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Honda Civic makes a snap of Finger Lakes

Trusty, popular Honda Civic takes back-roads of Upstate New York

  • Choosing a car at dealership. Thoughtful grey hair man in formalwear leaning at the car and looking away

New York State’s Finger Lakes are close by — literally a four-hour drive from Toronto. It’s a wonderful area with wineries, museums and great scenery.

The lakes themselves were formed when glaciers trundled down from the north, gouging huge fissures that later filled with water. Voila — long, skinny lakes that, when viewed on a map, look like fingers.

Our vehicle du jour was the 2012 Honda Civic — a car that’s been in the top ten in Canadian vehicle sales since its introduction. I’ve owned a couple of Civics and they’ve been bulletproof, economical and efficient, although my mid-70s CVCC suffered terminal rusting and the seats fell through the floor pan.

The base Honda Civic sedan checked in at $14,990, but my press unit was the full zoot EX-L and carried a list of $24,390. For 2013, the Civic has been redesigned and the base model is up to $15,440, while the EX-L is now called “Touring” and goes for $24,840.

The EX package includes power moonroof, leather wrapped steering wheel, 16” alloy wheels, a 160-watt sound system. The “L” also gets you heated leather seats, Honda’s nav system, 8-way power adjustable driver’s seat and Sirius XM sat radio.

Our first stop was the George Eastman Museum in Rochester, N.Y. Eastman was a pioneer in photography and founded the huge Eastman-Kodak Corporation, which is currently in bankruptcy protection. Kind of ironic that Kodak actually developed (no pun intended) the first digital camera and is now almost extinct because if it.

The museum itself was a disappointment, as it was mainly Eastman’s opulent mansion. I really expected more photography and camera displays.

The next morning, after exploring some wonderful back-roads, we arrived at the lower end of Keuka Lake in Hammondsport, home of the Glenn H. Curtiss museum. Born there in 1878, Curtiss started out fixing bicycles as a teenager and then manufacturing his own brand.

In 1902, at the age of 23, he built motorcycles under the “Hercules” name plate and two years later he set a land speed record of 67.3 miles per hour (108.3 km/h) over a 10 mile course.

Four short years later, Curtiss not only shattered that record, he became the “fastest man on Earth,” recording a staggering 136.3 m.p.h. (219.3 km/h) on a motorcycle powered by a 4.4-litre V8 aircraft engine that he designed and built himself. This prototype was the fastest vehicle on land of any type (two wheels or four) for four years and no motorcycle would go faster until 1930.

The museum is loaded with aircraft, cars and motorcycles, including a replica of the V8 land speed record bike. Down at the public boat launch, volunteers from the museum were launching a full-sized replica of a 1912 Curtiss seaplane.

Curtiss went on to become an aviation pioneer and founded the giant Curtiss-Wright Corporation, still a major player in aeronautics today.

The Civic was quiet and comfortable, but that plushness is a disadvantage when you want to get sporty as the steering is a bit numb, there’s lots of body roll and noticeable understeer. Like many Hondas, the Civic has an ECO mode to enhance fuel economy but it’s really sluggish — especially in hilly country.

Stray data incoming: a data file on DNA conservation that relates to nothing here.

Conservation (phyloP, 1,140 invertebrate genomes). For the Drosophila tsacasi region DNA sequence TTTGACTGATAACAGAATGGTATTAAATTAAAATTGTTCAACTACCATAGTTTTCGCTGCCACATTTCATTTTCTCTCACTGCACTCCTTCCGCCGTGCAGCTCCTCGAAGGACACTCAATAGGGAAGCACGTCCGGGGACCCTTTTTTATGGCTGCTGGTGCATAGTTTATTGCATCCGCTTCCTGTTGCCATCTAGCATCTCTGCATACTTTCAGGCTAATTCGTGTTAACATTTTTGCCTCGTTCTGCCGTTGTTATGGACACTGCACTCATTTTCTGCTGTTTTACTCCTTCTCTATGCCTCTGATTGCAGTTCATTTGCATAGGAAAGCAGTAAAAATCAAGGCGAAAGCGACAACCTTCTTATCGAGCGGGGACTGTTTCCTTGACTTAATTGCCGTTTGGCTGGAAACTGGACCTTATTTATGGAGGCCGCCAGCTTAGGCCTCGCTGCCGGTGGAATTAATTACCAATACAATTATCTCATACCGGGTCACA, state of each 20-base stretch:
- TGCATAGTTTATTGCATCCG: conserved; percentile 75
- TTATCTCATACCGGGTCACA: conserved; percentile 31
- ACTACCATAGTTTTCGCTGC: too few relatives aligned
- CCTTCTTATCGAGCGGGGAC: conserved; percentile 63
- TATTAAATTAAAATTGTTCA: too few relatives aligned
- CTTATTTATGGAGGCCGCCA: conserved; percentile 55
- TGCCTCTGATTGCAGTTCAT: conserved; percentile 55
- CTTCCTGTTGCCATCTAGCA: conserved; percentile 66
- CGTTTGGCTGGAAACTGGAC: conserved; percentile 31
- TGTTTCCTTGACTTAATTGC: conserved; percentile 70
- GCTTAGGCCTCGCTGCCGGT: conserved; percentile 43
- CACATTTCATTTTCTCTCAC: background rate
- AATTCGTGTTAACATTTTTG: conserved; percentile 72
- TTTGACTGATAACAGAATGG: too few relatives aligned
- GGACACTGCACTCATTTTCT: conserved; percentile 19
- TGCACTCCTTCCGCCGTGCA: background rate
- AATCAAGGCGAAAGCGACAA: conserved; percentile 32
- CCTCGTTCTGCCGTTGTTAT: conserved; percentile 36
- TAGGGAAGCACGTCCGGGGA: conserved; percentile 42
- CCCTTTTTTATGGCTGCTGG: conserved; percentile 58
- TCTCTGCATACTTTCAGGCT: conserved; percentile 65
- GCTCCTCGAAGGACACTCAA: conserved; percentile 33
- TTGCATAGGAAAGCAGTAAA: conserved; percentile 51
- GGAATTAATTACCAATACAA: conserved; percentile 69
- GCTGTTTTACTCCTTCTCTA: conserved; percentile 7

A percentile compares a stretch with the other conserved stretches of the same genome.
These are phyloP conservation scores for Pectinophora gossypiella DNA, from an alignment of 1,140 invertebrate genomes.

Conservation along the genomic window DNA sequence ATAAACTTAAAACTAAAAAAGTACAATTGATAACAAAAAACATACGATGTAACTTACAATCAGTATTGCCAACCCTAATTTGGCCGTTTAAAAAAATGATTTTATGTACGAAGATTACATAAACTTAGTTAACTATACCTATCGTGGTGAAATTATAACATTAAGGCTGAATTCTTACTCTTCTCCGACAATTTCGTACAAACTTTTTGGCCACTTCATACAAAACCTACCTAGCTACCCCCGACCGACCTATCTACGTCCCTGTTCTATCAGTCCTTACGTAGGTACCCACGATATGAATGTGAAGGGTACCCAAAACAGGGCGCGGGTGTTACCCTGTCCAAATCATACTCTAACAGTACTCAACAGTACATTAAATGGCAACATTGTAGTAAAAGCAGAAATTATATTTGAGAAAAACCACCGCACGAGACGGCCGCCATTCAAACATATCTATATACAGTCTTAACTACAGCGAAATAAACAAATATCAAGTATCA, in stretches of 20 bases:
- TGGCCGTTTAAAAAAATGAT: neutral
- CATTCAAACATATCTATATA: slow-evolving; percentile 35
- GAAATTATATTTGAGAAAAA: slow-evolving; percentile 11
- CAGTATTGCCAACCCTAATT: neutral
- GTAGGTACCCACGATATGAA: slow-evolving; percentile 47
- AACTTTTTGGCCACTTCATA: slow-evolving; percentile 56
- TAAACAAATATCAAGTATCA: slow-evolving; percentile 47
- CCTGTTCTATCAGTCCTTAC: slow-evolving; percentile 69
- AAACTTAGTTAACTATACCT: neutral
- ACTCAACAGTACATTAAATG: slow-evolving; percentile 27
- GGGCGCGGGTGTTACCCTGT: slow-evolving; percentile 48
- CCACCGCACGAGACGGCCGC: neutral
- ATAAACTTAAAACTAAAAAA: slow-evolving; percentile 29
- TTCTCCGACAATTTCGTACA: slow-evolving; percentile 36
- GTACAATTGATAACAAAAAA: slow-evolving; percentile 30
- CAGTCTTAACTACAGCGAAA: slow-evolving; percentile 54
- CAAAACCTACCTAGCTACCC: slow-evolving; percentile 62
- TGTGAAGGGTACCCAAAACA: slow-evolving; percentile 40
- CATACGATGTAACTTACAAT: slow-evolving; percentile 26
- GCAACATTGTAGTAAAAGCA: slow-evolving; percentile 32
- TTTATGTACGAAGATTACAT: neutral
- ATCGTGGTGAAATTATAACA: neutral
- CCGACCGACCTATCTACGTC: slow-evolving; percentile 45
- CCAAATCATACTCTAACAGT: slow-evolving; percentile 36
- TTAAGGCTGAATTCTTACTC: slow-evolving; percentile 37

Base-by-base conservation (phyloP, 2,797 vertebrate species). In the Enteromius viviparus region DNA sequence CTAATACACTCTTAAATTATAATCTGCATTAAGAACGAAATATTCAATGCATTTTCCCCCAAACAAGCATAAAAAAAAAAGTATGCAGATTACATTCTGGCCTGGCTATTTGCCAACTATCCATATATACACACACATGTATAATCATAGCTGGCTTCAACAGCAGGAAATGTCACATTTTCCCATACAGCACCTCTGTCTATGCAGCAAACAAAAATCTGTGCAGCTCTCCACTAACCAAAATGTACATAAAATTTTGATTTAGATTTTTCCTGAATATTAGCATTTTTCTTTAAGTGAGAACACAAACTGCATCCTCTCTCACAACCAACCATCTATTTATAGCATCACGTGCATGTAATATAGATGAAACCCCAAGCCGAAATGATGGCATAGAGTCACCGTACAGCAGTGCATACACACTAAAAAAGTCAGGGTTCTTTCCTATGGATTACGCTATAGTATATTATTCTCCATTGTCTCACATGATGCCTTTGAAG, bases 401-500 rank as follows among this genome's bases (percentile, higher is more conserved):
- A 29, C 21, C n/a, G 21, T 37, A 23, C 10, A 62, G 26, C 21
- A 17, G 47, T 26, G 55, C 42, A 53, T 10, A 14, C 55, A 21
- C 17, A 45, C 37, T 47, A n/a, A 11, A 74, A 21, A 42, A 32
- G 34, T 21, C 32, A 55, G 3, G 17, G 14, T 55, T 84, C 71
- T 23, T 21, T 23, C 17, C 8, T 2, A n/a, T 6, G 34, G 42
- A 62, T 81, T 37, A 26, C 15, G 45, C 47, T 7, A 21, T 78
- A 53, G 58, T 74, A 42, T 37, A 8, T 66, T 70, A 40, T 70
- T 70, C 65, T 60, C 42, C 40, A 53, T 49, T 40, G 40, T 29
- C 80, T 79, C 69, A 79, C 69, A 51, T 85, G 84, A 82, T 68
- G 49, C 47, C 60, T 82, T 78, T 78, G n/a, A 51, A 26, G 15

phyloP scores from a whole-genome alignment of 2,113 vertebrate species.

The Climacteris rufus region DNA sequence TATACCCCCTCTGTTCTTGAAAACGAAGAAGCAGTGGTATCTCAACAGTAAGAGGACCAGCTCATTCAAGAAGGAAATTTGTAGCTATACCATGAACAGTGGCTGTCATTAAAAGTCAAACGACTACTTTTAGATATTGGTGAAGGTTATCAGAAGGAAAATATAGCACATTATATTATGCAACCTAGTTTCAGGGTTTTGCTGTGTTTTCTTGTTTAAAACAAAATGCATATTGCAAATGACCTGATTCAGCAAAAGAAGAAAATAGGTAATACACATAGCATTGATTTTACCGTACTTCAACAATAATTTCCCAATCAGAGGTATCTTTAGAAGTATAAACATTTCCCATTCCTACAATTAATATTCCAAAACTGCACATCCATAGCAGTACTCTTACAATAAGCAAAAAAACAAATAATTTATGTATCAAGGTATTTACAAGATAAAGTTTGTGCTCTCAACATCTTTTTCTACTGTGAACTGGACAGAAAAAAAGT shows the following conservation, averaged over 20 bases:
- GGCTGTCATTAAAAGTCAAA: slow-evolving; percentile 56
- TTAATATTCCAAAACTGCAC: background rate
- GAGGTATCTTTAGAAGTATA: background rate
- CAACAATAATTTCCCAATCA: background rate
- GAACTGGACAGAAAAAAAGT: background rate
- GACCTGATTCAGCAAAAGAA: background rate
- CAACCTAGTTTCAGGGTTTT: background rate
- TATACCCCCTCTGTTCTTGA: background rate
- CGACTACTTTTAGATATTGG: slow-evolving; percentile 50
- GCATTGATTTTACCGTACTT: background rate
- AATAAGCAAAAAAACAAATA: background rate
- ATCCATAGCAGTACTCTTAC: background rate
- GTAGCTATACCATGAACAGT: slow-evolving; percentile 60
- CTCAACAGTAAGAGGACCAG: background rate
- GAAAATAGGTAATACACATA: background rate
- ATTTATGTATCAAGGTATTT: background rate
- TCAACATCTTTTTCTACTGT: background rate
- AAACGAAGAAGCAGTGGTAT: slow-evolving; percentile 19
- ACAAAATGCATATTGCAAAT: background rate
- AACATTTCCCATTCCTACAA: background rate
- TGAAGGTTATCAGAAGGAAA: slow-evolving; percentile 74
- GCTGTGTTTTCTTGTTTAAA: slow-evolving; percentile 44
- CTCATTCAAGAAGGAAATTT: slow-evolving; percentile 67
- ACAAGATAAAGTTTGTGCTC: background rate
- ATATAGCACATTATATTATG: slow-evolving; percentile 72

The “ECO” light surrounding the digital speedometer changes colour depending on the rate you’re saving the polar ice caps. In regular “blue” mode, the Honda is spirited enough, but accelerate gently enough to keep the display in the green and you’re in danger of getting rear ended by seniors in their walkers.

The Civic soldiers on with the archaic five-speed automatic. Shifts are crisp and smooth although in ECO, the transmission just can’t wait to get into top gear: “Hey, you didn’t really want to accelerate to freeway speed on this ramp, did you?”

The leather interior was quite sumptuous — cushy seats, although only the driver’s is power adjustable and there’s no lumbar adjustment. The tilt and telescope leather-wrapped wheel was comfy and pleasant to the grip.

The Corning Museum of Glass is way more interesting that it sounds and we ended up spending half a day there. I expected their cafeteria coffee to be served in Corning Ware instead of tacky plastic cups. Just around the corner is the Rockwell Museum of Western Art where several original paintings by noted western artists Frederic Remington and Charles M. Russell are displayed.

The next day, we did some shopping, checked out a few of the excellent wineries in the area and ended up in Elmira, where in a local cemetery, we visited the final resting place of one of America’s most famous writers, Samuel Langhorne Clemens — Mark Twain.

On the way home, a final side trip took us to Sacket’s Harbor, site of an intense War of 1812 naval and land battle.

Our little excursion through the Finger Lakes covered over 1500 km in four days and my official PCA (Passenger Comfort Analyst) determined that the Civic EX-L is a very nice place to travel. It’s quiet, comfortable and averaged 6.3 L/100 km over the course of our trip.

Transportation for freelance writer Steve Bond was provided by the manufacturer. Email: [email protected]

  • Honda Civic makes a snap of Finger Lakes
  • Honda Civic makes a snap of Finger Lakes
  • Honda Civic makes a snap of Finger Lakes
  • Honda Civic makes a snap of Finger Lakes
  • Honda Civic makes a snap of Finger Lakes
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